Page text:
When I create an event in Google Calendar, my test Google account e-mail address receives an e-mail with the subject "Invitation: event title" but my main account (the one creating the event) does not.

I can use the event link in the e-mail to bring up a web page which allows me to mark my test account as attending, and when I log in to Google Calendar with that account, I can see the Going? Yes - Maybe - No | Remove section at the bottom of the event pop-up. I don't see a similar section at the bottom of the event in my main Google account calendar though.

How can I record myself as attending my own event?

4 Answers 4


It turns out that the "Yes / No / Maybe" options are not initially shown for an event until you add a guest other than yourself.

If you just add yourself as a guest, nothing happens. When you add the first guest other than yourself, a guest list appears with two guests (yourself as "Organizer", plus the guest you invited). The presence of the guest list causes the "Yes / No / Maybe" options to appear at the bottom of the event's popup card and on the event's details page.

So, here are the steps you can take to create an event that you can mark "Yes / No / Maybe":

  1. Create the event.
  2. Add a guest other than yourself.
  3. Save the event.
  4. Open the details for the event again.
  5. Delete the guest you just invited.
  6. Save the event again.
  7. At the bottom of the popup card, the "Yes / No / Maybe" options will now be available.

Unfortunately, step 3 is required for the guest list to remain; if you don't save, it will disappear. To avoid bothering someone with a random invitation, you can use a dummy account as the guest or choose "Don't send invitations" when you save in step 3.

  • 1
    Ping's answer used to work for years; however, it now appears with the newest updates for both mobile and web, you can no longer add just your own email address to a calendar appointment. This means there is no way of marking an appointment on your own calendar with which there are not other attendees as "Maybe" or "Not" attending. This is extremely frustrating. Commented Sep 5, 2018 at 14:56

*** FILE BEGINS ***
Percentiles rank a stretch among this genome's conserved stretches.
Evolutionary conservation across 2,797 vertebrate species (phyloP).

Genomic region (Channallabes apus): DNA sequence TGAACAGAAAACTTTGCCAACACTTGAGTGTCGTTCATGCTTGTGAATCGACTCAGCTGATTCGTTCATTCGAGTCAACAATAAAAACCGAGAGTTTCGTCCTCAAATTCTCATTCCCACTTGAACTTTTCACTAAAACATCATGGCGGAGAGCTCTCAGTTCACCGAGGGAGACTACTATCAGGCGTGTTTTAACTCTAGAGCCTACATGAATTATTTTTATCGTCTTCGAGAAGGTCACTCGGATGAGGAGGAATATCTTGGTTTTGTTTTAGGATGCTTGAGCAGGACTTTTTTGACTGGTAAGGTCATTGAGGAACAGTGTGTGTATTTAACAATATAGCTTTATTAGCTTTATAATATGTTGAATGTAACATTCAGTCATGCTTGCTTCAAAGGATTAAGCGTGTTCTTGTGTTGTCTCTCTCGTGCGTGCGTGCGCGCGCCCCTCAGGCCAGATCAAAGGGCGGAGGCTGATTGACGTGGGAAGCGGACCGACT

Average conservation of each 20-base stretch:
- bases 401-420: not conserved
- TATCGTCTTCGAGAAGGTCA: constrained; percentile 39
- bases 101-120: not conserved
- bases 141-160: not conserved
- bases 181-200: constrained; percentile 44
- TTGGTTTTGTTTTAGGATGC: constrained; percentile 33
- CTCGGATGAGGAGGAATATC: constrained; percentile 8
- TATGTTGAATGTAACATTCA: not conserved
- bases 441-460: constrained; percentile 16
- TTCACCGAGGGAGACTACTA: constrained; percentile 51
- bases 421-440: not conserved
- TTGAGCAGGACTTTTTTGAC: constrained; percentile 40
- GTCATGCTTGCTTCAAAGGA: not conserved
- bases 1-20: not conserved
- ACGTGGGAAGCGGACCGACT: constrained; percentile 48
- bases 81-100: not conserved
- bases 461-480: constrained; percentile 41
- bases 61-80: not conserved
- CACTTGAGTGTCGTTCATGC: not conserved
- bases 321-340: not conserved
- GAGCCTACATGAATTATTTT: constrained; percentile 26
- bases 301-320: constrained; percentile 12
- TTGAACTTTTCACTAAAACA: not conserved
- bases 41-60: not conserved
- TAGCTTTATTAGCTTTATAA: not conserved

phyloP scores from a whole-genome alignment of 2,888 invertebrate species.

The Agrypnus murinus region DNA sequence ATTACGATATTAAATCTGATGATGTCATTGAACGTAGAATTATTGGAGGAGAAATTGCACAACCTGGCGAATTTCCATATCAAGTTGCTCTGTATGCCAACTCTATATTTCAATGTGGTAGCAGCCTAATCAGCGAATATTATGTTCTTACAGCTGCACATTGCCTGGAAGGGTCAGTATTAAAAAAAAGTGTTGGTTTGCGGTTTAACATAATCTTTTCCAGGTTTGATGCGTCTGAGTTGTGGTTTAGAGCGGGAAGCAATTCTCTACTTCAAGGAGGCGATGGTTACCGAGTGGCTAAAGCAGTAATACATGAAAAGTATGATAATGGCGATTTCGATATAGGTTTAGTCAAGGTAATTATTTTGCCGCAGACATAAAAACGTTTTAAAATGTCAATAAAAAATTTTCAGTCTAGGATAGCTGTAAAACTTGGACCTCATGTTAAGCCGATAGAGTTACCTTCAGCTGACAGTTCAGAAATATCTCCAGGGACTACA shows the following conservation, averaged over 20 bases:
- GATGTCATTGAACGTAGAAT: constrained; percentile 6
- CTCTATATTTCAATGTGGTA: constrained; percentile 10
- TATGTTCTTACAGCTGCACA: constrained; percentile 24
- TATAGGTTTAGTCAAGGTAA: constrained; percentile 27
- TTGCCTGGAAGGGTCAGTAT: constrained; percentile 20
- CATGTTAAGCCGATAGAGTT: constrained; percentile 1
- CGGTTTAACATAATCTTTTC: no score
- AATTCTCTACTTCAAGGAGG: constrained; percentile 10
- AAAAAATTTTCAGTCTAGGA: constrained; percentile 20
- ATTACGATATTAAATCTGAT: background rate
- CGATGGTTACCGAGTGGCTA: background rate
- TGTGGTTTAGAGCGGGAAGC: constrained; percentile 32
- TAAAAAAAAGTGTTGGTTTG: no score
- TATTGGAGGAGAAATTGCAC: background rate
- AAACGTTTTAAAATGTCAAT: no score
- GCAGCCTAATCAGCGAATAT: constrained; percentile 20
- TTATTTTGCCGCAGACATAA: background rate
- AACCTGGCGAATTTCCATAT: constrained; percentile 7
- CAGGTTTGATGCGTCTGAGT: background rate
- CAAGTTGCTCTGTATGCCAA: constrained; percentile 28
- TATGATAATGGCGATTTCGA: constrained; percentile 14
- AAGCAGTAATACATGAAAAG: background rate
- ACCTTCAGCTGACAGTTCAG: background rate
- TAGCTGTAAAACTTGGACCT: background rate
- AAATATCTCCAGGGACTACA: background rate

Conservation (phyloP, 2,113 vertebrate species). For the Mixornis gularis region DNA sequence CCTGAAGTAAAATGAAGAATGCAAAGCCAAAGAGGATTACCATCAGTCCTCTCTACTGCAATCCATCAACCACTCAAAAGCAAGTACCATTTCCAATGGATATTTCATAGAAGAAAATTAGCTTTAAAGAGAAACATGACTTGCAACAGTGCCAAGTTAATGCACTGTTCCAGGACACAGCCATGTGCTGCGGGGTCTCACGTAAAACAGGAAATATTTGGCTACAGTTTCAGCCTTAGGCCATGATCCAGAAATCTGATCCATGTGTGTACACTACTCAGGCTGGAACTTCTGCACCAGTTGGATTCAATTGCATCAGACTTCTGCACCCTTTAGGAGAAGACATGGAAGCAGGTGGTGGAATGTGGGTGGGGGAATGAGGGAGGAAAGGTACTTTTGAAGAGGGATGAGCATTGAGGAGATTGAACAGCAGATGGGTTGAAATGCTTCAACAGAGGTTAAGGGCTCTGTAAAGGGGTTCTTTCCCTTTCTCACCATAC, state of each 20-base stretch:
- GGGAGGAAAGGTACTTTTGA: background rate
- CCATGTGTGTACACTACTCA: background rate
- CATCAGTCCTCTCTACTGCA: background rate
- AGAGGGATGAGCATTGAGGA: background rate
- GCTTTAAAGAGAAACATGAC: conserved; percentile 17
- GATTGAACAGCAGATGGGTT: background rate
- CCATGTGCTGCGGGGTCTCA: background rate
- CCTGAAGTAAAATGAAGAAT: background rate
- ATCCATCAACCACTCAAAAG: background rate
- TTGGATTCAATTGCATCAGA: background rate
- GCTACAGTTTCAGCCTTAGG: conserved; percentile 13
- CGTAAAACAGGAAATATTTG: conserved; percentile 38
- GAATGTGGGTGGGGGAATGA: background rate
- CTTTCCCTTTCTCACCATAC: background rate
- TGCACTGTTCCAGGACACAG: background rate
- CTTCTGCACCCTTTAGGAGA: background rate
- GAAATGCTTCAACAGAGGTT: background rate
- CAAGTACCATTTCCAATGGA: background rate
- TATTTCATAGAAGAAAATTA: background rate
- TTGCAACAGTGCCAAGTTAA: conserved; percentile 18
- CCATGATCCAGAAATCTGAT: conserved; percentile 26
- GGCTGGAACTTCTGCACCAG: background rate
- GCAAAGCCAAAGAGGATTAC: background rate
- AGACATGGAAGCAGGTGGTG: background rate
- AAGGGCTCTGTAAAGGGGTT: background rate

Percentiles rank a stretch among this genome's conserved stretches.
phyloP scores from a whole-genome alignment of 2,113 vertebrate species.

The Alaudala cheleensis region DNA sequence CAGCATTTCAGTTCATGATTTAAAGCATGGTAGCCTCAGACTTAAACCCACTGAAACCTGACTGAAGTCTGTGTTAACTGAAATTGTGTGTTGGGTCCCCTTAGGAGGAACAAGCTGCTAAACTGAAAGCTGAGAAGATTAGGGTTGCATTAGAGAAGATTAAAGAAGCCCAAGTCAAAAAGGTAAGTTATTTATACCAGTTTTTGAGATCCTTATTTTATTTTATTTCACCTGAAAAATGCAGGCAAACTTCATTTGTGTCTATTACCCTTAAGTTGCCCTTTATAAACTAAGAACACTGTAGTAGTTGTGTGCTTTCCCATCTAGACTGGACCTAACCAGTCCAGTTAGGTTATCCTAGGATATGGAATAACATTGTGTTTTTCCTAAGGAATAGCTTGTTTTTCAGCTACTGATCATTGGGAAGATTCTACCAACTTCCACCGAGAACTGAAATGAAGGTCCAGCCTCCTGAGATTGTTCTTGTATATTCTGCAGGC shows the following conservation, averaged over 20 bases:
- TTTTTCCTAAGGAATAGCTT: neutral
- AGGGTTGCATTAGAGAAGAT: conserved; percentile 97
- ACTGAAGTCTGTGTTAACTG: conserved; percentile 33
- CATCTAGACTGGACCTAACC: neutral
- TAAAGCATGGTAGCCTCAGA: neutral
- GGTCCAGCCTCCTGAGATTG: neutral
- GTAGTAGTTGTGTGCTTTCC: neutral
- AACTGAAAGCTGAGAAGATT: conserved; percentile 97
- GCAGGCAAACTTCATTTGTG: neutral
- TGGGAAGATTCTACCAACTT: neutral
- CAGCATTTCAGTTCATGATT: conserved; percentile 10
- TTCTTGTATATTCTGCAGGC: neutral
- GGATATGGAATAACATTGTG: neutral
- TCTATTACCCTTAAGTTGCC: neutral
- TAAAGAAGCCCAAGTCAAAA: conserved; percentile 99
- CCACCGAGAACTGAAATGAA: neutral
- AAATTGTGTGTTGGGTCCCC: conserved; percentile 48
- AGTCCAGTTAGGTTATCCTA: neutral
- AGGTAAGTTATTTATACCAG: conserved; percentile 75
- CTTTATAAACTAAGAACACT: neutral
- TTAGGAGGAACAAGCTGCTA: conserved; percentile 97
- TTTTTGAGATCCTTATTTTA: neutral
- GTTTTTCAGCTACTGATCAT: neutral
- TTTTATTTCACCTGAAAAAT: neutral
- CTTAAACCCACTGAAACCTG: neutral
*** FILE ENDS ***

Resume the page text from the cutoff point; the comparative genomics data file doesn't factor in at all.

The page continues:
• 3
    I just realized that as a workaround, you can just use Gmail's plus addressing to invite yourself (e.g. [email protected]), then reply from your own account and delete the extraneous guest.
    – kpozin
    Commented Sep 14, 2018 at 7:10
  • 2
    One should note that this only works in the main calendar. You can't say you are not attending an event from another calendar (even if it's another personal calendar and you made the event). If you invite yourself, the event shows on the main calendar too.
    – cruizh
    Commented Oct 25, 2018 at 10:11
  • I tried this just now. As of March 1, 2019, this solution still appears to work.
    – Ping
    Commented Mar 1, 2019 at 21:43
  • 1
    Just tried this and it does still work as of Jan 20, 2020. However, as @cruizh said in their comment, it only works on the main calendar; after following this procedure you can change the event to another calendar, but it will then show the event on both the main calendar and the other calendar.
    – rintaun
    Commented Jan 10, 2020 at 15:43

See Pings answer for a more up to date solution.

It appears that if you want to be able to mark yourself as attending your own event, then you have to add yourself as a guest.

Google calendar does not require that the creator of an event must attend the event, so only the people who have actually been invited to the event are sent invites.

I assume the reason for this is to allow people to create events which they aren't attending themselves, but it seems rather unintuitive as default behaviour.

In addition, if you use a list to generate the invites, then even if you are on that list, google may inexplicably switch out your google e-mail address for another e-mail address associated with your account. If that happens you end up with a 'google cannot show this calendar' star next to your non-google e-mail address, in this case you have to add yourself again, using your google e-mail address, and only then will your personal entry appear in your calendar.

  • Doesn't seem to work anymore. Sigh.
    – SMBiggs
    Commented Jan 4, 2019 at 0:49
  • Yeah, this solution is definitely no longer working.
    – Alex
    Commented Mar 13, 2019 at 7:26

You can use the "Tentatively" Chrome extension to mark Google Calendar events as Tentative, without inviting new invitees.


  • This doesn't actually answer the question, and looks more like an advert. If you are in any way affiliated with this extension, please disclose that affiliation in your post, and read How not to be a spammer.
    – Mark Booth
    Commented Mar 8, 2022 at 10:44

Just simply add the + sign and any character after your gmail username (before the @) Example: Your email is: [email protected] Invite this email: [email protected]

Reason: you can use +[any character] to send email to your main email address

  • I'm not sure what this adds compared to Ping's answer where plus addressing is already mentioned in comments. As it stands, this is more of a comment than an answer.
    – Mark Booth
    Commented Mar 8, 2022 at 10:39

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